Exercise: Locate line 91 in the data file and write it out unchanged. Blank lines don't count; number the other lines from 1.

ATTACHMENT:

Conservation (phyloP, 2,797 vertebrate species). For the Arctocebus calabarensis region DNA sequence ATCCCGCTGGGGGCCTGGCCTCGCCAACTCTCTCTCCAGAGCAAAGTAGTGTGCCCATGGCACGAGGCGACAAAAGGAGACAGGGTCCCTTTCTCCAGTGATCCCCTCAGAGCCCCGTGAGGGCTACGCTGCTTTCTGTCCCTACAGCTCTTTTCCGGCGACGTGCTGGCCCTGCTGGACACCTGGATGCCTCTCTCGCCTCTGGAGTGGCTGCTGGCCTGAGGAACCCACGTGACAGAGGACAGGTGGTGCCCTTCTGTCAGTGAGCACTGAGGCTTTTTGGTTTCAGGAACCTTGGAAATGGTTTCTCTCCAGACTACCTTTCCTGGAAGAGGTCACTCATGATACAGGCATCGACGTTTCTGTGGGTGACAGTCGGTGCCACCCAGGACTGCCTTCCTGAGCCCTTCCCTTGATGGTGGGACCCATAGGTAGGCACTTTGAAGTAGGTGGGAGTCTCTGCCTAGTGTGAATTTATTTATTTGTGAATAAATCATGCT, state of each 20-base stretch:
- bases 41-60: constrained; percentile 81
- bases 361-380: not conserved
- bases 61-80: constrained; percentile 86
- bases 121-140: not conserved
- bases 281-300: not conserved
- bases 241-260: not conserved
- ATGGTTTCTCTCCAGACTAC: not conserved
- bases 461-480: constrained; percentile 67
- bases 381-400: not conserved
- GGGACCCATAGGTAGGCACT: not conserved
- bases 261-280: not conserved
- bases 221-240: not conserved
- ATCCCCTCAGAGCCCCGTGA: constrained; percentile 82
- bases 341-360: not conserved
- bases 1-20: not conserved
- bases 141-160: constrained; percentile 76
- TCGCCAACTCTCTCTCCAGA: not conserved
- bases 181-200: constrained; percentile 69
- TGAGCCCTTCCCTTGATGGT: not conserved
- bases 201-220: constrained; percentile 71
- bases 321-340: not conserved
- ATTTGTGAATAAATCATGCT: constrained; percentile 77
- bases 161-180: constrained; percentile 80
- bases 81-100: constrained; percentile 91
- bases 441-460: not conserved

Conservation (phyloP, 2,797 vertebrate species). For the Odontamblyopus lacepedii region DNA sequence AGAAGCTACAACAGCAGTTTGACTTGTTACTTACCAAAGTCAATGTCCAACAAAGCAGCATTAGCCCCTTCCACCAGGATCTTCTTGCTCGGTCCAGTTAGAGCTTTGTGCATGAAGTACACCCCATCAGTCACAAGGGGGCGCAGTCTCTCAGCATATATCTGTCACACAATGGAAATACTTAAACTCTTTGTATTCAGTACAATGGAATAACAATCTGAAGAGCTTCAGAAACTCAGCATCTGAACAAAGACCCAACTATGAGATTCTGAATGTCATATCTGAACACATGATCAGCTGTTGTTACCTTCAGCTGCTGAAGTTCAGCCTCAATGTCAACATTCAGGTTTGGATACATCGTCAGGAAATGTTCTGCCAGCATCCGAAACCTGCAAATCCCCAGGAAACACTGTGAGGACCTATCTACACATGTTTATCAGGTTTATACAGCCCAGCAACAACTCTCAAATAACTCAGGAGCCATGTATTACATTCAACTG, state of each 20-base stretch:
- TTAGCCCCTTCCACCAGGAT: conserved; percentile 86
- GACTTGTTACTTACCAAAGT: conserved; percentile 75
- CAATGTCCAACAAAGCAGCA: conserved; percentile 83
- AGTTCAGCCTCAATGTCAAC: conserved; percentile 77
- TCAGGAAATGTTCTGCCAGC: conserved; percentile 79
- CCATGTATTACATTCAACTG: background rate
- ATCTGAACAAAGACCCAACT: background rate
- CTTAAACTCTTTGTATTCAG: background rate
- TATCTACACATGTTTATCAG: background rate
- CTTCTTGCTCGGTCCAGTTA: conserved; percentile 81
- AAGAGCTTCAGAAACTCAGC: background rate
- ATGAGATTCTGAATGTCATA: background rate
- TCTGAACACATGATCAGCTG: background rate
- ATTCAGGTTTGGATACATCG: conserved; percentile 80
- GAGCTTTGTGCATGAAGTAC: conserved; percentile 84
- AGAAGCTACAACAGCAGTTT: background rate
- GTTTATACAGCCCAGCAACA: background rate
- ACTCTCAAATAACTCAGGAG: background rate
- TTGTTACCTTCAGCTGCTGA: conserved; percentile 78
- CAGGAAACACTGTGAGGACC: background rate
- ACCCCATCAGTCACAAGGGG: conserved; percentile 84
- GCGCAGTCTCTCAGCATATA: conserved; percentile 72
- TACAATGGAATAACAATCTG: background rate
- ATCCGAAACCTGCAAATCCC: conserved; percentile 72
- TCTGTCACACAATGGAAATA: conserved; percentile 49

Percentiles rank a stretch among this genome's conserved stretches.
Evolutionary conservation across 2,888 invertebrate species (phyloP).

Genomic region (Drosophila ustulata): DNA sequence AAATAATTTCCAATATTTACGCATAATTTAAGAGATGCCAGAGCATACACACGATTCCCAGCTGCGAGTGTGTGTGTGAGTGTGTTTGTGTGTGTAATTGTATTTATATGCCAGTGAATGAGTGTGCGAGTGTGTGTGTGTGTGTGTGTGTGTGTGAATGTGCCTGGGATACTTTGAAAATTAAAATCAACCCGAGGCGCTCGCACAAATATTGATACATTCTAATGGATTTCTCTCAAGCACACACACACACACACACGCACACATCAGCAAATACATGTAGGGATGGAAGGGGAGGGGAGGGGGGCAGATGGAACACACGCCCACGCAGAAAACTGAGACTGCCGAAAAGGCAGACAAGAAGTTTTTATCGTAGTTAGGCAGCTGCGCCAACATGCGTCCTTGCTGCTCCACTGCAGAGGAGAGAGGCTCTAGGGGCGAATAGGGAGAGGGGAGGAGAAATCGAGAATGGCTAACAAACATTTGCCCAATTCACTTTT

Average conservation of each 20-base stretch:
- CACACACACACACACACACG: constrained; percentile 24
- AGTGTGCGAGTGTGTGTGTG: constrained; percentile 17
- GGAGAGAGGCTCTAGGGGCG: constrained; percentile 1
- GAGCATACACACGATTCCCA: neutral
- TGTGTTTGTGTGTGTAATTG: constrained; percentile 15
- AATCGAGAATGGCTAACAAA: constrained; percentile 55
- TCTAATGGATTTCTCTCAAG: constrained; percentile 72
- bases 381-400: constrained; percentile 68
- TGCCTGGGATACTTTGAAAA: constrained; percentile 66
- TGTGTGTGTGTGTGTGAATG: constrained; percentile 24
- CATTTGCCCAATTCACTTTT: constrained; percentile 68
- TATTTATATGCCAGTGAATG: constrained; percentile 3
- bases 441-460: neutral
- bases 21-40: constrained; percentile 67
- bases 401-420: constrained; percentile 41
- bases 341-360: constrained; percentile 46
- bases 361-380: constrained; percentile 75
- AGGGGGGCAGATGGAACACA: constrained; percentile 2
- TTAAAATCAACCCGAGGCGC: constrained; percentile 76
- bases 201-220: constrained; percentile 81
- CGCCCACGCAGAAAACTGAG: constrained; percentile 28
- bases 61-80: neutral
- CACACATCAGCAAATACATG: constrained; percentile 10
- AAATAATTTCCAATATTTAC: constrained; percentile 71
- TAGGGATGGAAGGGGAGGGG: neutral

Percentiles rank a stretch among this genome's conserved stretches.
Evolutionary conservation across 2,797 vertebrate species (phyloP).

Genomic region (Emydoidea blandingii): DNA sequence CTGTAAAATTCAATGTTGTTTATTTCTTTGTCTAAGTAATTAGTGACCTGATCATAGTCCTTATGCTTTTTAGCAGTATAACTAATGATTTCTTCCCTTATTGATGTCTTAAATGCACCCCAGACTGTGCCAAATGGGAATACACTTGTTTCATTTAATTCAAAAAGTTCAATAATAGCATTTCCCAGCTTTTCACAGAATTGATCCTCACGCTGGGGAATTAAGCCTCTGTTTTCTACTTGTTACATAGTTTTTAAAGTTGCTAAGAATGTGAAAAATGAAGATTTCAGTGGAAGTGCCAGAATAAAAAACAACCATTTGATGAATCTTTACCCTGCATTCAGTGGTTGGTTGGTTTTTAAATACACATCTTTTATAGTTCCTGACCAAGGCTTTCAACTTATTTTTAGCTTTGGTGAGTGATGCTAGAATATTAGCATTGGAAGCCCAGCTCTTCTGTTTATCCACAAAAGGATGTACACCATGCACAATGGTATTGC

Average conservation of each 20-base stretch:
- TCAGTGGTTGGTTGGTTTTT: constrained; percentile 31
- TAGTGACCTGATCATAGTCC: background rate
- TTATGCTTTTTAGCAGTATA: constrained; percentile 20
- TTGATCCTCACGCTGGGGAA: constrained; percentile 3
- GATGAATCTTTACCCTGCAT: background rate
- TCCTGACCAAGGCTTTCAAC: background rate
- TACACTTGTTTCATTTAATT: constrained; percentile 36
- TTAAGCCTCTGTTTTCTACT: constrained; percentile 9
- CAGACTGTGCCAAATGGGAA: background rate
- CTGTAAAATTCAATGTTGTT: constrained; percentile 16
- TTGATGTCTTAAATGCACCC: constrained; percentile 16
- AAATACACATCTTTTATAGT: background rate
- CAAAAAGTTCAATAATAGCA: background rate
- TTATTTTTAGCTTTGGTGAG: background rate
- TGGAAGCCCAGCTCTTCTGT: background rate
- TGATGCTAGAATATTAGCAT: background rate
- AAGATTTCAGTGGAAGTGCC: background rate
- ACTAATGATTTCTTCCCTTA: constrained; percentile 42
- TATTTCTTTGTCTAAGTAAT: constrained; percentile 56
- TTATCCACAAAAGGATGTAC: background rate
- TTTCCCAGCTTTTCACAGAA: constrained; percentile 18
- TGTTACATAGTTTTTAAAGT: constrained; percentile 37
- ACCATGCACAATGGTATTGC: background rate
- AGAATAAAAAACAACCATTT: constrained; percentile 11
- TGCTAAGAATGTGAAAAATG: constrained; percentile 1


- TCCTGACCAAGGCTTTCAAC: background rate